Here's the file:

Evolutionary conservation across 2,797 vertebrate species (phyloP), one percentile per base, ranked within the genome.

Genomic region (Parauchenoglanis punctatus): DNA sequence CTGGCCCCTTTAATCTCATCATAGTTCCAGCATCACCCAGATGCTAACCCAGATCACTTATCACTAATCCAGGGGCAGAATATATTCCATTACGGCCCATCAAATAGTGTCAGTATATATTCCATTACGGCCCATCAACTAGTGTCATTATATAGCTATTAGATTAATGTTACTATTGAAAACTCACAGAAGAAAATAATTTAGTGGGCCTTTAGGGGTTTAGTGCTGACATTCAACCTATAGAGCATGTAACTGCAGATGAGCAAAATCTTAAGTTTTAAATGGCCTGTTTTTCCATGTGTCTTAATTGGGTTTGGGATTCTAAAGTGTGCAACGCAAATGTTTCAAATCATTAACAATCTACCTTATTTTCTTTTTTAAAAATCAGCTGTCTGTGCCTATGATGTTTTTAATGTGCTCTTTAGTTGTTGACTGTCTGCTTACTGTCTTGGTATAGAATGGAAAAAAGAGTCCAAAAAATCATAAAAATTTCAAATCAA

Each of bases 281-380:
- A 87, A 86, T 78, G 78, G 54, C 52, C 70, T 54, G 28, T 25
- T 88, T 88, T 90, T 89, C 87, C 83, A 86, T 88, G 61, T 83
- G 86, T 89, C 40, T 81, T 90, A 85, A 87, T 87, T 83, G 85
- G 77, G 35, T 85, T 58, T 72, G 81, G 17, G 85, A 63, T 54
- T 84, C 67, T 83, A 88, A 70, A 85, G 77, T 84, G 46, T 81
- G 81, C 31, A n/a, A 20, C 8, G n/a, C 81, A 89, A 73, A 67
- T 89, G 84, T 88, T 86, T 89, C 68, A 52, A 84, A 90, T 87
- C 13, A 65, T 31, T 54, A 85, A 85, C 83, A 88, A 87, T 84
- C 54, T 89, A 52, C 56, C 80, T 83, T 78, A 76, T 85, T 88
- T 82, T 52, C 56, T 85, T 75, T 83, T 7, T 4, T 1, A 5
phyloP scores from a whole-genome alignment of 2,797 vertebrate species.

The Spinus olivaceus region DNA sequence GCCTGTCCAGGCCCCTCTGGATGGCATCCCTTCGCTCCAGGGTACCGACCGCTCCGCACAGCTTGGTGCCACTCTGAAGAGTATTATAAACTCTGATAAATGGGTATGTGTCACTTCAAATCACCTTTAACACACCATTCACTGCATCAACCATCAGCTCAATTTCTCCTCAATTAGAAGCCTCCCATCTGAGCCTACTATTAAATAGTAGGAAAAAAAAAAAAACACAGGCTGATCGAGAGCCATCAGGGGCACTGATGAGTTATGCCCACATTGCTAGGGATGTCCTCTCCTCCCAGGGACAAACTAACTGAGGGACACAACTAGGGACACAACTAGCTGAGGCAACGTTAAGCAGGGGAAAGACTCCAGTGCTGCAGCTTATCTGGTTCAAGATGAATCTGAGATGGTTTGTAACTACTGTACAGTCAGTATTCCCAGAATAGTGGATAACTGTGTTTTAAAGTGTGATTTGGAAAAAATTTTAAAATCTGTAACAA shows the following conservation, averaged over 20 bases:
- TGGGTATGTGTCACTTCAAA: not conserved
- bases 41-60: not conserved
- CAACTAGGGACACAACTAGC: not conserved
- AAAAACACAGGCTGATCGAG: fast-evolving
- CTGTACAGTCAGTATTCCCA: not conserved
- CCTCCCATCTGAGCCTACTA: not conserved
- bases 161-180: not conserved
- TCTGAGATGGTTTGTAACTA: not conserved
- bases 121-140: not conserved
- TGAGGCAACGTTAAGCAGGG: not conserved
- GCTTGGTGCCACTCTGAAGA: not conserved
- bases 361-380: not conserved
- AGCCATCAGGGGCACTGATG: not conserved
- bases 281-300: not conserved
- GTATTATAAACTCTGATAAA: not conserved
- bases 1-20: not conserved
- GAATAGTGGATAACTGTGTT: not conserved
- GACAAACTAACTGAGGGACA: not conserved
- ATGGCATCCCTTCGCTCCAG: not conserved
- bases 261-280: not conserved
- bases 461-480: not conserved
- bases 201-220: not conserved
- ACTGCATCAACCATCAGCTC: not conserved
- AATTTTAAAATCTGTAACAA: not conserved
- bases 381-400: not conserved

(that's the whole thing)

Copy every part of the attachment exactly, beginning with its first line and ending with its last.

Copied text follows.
Evolutionary conservation across 2,797 vertebrate species (phyloP), one percentile per base, ranked within the genome.

Genomic region (Parauchenoglanis punctatus): DNA sequence CTGGCCCCTTTAATCTCATCATAGTTCCAGCATCACCCAGATGCTAACCCAGATCACTTATCACTAATCCAGGGGCAGAATATATTCCATTACGGCCCATCAAATAGTGTCAGTATATATTCCATTACGGCCCATCAACTAGTGTCATTATATAGCTATTAGATTAATGTTACTATTGAAAACTCACAGAAGAAAATAATTTAGTGGGCCTTTAGGGGTTTAGTGCTGACATTCAACCTATAGAGCATGTAACTGCAGATGAGCAAAATCTTAAGTTTTAAATGGCCTGTTTTTCCATGTGTCTTAATTGGGTTTGGGATTCTAAAGTGTGCAACGCAAATGTTTCAAATCATTAACAATCTACCTTATTTTCTTTTTTAAAAATCAGCTGTCTGTGCCTATGATGTTTTTAATGTGCTCTTTAGTTGTTGACTGTCTGCTTACTGTCTTGGTATAGAATGGAAAAAAGAGTCCAAAAAATCATAAAAATTTCAAATCAA

Each of bases 281-380:
- A 87, A 86, T 78, G 78, G 54, C 52, C 70, T 54, G 28, T 25
- T 88, T 88, T 90, T 89, C 87, C 83, A 86, T 88, G 61, T 83
- G 86, T 89, C 40, T 81, T 90, A 85, A 87, T 87, T 83, G 85
- G 77, G 35, T 85, T 58, T 72, G 81, G 17, G 85, A 63, T 54
- T 84, C 67, T 83, A 88, A 70, A 85, G 77, T 84, G 46, T 81
- G 81, C 31, A n/a, A 20, C 8, G n/a, C 81, A 89, A 73, A 67
- T 89, G 84, T 88, T 86, T 89, C 68, A 52, A 84, A 90, T 87
- C 13, A 65, T 31, T 54, A 85, A 85, C 83, A 88, A 87, T 84
- C 54, T 89, A 52, C 56, C 80, T 83, T 78, A 76, T 85, T 88
- T 82, T 52, C 56, T 85, T 75, T 83, T 7, T 4, T 1, A 5
phyloP scores from a whole-genome alignment of 2,797 vertebrate species.

The Spinus olivaceus region DNA sequence GCCTGTCCAGGCCCCTCTGGATGGCATCCCTTCGCTCCAGGGTACCGACCGCTCCGCACAGCTTGGTGCCACTCTGAAGAGTATTATAAACTCTGATAAATGGGTATGTGTCACTTCAAATCACCTTTAACACACCATTCACTGCATCAACCATCAGCTCAATTTCTCCTCAATTAGAAGCCTCCCATCTGAGCCTACTATTAAATAGTAGGAAAAAAAAAAAAACACAGGCTGATCGAGAGCCATCAGGGGCACTGATGAGTTATGCCCACATTGCTAGGGATGTCCTCTCCTCCCAGGGACAAACTAACTGAGGGACACAACTAGGGACACAACTAGCTGAGGCAACGTTAAGCAGGGGAAAGACTCCAGTGCTGCAGCTTATCTGGTTCAAGATGAATCTGAGATGGTTTGTAACTACTGTACAGTCAGTATTCCCAGAATAGTGGATAACTGTGTTTTAAAGTGTGATTTGGAAAAAATTTTAAAATCTGTAACAA shows the following conservation, averaged over 20 bases:
- TGGGTATGTGTCACTTCAAA: not conserved
- bases 41-60: not conserved
- CAACTAGGGACACAACTAGC: not conserved
- AAAAACACAGGCTGATCGAG: fast-evolving
- CTGTACAGTCAGTATTCCCA: not conserved
- CCTCCCATCTGAGCCTACTA: not conserved
- bases 161-180: not conserved
- TCTGAGATGGTTTGTAACTA: not conserved
- bases 121-140: not conserved
- TGAGGCAACGTTAAGCAGGG: not conserved
- GCTTGGTGCCACTCTGAAGA: not conserved
- bases 361-380: not conserved
- AGCCATCAGGGGCACTGATG: not conserved
- bases 281-300: not conserved
- GTATTATAAACTCTGATAAA: not conserved
- bases 1-20: not conserved
- GAATAGTGGATAACTGTGTT: not conserved
- GACAAACTAACTGAGGGACA: not conserved
- ATGGCATCCCTTCGCTCCAG: not conserved
- bases 261-280: not conserved
- bases 461-480: not conserved
- bases 201-220: not conserved
- ACTGCATCAACCATCAGCTC: not conserved
- AATTTTAAAATCTGTAACAA: not conserved
- bases 381-400: not conserved